Sunday, August 11, 2019

On cooperative games

Last weekend was Gen Con. On our drive home from the convention Sunday, I had some thoughts about some of the games I increasingly enjoy. It turns out I really like cooperative games.

Now, this isn't to say I don't enjoy some competitive games. I do. Sometimes.

But cooperative games, where the players are competing with the environment, are my current favorites. And I think they serve a very useful purpose in life.

We are more and more splintered. I increasingly feel like we are less able to work together. But cooperative games, whether board games, card games, video games, role playing games, or any other type of games, require us to work together to defeat a common enemy or solve a common problem. We have to recognize when another player might be better suited to a task. We sometimes have to step back and take the assist, setting that player up to do the thing, rather than try to do the thing and fail.

Anyone who plays a team sport probably recognizes the same dynamic of the team working together. Granted, there is an opposing team, but it's still about cooperating and working together.

Over the years, I've watched our sons struggle with competitive games. Which still have value. We still need to learn how to both win and lose gracefully. But they change when they have to work together. It isn't just supporting each other. It's watching them figure out the next couple of moves, and how each player can contribute to the goal.

Life isn't a zero sum game, even though some people play as if it were. In life, we have to work together. We can't survive without other people, without their skills and knowledge, without their support.

In cooperative games, we can't win on our own. We need the other players to help gather resources, or contribute their skills. We need the players to work together. And I think those are skills that need to be taught and reinforced because we need those same skills in the real world.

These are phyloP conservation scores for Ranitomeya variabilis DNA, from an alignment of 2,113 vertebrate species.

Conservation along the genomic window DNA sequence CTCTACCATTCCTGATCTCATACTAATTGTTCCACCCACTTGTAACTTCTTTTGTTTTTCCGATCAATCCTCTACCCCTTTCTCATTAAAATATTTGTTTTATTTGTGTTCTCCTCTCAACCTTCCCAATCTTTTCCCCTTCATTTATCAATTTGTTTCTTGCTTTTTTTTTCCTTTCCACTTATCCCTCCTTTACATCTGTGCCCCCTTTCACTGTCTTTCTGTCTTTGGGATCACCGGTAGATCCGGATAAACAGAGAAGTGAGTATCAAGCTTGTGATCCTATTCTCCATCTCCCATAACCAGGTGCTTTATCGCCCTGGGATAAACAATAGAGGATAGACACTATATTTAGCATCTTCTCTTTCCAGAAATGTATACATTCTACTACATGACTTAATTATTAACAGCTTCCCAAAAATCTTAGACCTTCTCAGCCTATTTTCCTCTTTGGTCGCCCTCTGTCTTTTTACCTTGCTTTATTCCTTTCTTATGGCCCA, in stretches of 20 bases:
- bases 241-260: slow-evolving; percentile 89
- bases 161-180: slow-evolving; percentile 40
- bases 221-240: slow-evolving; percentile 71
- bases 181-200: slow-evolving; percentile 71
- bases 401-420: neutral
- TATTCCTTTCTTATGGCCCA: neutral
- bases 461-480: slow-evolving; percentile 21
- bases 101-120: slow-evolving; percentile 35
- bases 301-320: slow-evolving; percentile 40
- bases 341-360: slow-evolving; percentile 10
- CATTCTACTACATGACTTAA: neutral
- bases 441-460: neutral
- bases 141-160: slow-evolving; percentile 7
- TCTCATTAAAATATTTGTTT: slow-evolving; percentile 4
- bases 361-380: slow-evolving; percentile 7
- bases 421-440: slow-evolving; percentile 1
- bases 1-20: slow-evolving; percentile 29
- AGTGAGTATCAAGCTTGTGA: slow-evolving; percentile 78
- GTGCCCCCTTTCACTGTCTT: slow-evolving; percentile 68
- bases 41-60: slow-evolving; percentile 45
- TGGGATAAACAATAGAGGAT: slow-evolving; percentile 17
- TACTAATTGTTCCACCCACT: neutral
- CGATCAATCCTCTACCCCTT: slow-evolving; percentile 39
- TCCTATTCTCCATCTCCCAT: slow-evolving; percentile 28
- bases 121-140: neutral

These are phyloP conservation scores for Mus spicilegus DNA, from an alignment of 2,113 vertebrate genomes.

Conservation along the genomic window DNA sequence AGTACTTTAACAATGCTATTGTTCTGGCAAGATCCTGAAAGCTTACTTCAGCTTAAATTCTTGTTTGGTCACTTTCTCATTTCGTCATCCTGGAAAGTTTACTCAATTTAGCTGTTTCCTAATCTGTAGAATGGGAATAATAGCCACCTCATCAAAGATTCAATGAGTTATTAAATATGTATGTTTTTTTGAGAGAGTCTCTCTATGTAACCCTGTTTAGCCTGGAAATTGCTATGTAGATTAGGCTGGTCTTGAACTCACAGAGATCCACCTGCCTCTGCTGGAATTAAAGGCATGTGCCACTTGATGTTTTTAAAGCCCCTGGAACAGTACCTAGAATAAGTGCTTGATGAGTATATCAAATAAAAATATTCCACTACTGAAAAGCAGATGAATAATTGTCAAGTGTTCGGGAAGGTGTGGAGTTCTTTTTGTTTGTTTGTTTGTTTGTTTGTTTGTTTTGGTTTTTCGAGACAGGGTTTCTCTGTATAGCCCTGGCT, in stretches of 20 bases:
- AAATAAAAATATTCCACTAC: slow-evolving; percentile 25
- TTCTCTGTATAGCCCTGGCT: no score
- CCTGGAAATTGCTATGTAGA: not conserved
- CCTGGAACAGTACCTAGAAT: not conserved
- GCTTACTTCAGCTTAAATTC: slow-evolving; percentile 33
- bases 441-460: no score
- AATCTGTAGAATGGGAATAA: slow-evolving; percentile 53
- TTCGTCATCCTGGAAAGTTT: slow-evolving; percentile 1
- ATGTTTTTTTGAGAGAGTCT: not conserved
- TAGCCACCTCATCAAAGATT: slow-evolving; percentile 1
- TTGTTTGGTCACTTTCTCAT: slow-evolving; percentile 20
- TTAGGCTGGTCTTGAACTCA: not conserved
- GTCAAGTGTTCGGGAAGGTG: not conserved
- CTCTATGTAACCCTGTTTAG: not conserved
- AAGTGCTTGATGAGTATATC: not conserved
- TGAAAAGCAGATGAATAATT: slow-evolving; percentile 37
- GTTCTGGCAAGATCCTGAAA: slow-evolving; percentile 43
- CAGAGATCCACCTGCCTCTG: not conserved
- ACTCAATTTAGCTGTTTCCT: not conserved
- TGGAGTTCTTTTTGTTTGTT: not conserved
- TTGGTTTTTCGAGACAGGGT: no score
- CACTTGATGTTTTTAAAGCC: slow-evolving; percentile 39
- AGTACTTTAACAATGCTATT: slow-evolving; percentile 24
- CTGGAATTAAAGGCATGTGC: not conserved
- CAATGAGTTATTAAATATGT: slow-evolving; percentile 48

This post isn't the most eloquent. I'm not feeling particularly eloquent at the moment. But I wanted to talk about the value of cooperation, and, by extension, cooperative games.

Our favorite cooperative games

To end, I'd like to shout out a few of our favorite cooperative games. This list is by no means comprehensive. It's just a few that we enjoy. Please share your favorites in the comments.

  • Doctor Who Time of the Daleks: If you play this board game by the official rules, one player wins. But all the players are playing the same character, so our house rule is that we all win or all lose together.
  • Harry Potter Hogwarts Battle: We have fun playing this deck building card game as a family.
  • Battlestar Galactica the Boardgame: Ok, this board game is actually semi-cooperative, since one or two players is a secret Cylon. But it's mostly cooperative!
  • Elder Sign: A dice game based on H.P. Lovecraft, so of course the players win or lose together.
  • Arkham Horror the Card Game: Again, based on H.P. Lovecraft, so the players win or lose together.
  • Castle Panic: A tower defense board game, this is another fun family game.
  • Outfoxed!: We bought this game when the boys were much younger--it's recommended for ages 5 and up. At the time, there were few cooperative board games for kids.
  • Minecraft: We've played as a family, and sometimes with friends, with no PVP. This is a great game for creativity, where we can all build interesting things. And we can explore and battle mobs together.
  • Lord of the Rings Online: A more complex online game, based on the Lord of the Rings. The players are all on the same side, battling to save Middle Earth.

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